12. Yes, kind of surprised by my results. Clearly, mine is “hidden, but still equally destructive.”

  13. I scored a 43. Not surprised at all considering my father was an alcoholic and my mother divorced him when I was 12. I became the fill in spouse for him until he died from liver failure 6 years ago. I am a people pleaser, have major anxiety, recovering alcoholic and drug addict. I’m highly successful in my profession but do not feel like I am worthy at all. It is comforting to know I am not alone. I’m highly sensitive to criticism and want everyone to think very highly of me to fulfill my own feelings of inadequacy. Thank you for your work. It will change lives more than you’ll ever know

  14. Thank you for opening up my eyes to the reason I am who I am. I guard my heart to the extrême, am very observant of other people and their feelings. Love children, Was always different, very serious and very shy, analyzing everything! Books became my escape..Read every biography in the school library by the end of 4th grade. Then read the entire encyclopedia, then the bible.. read that 3 times cover to cover. Those books opened up my curiosity to other books and info.. my punishment at home was books taken away.. I kept everything in. In my 40s I suddenly realized I was distancing myself from others, so I decided to smile and be happy, meet people and have conversations, got à matters in library science, did public speaking (ha ha!) Spoke with strangers… could not stop talking! Started standing up for myself. Now 66 years old and retired I am back to questioning myself..who am l, where am I, why am I feeling displaced again. Thank you Sharon. For being there for all of us. You are very wise woman.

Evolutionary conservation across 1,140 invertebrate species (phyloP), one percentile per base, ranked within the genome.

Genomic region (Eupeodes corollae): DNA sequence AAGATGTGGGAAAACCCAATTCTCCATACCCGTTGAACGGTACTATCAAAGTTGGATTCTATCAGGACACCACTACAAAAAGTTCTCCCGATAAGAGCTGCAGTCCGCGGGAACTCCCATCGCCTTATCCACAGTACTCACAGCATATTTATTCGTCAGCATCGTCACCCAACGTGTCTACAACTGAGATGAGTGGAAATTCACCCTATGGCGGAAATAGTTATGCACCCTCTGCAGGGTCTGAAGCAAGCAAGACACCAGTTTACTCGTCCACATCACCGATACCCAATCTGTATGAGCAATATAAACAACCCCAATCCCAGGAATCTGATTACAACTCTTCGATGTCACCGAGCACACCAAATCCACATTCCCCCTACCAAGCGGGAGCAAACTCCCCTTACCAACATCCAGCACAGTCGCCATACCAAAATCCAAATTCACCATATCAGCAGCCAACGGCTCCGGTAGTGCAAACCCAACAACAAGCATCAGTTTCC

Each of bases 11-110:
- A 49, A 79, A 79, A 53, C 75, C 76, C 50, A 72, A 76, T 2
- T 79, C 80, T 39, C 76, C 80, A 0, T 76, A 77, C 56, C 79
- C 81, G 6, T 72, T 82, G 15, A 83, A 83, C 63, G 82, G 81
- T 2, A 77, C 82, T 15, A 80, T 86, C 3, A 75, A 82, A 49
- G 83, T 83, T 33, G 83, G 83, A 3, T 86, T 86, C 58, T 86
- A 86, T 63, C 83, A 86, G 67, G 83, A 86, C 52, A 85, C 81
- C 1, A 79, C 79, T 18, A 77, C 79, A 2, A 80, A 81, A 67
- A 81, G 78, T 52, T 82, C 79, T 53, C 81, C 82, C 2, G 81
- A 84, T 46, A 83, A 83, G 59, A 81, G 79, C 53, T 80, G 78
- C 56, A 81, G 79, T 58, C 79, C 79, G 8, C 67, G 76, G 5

15. Wow I thought I was but not that bad lol. Thank you I love your work. Need to really have a look at this.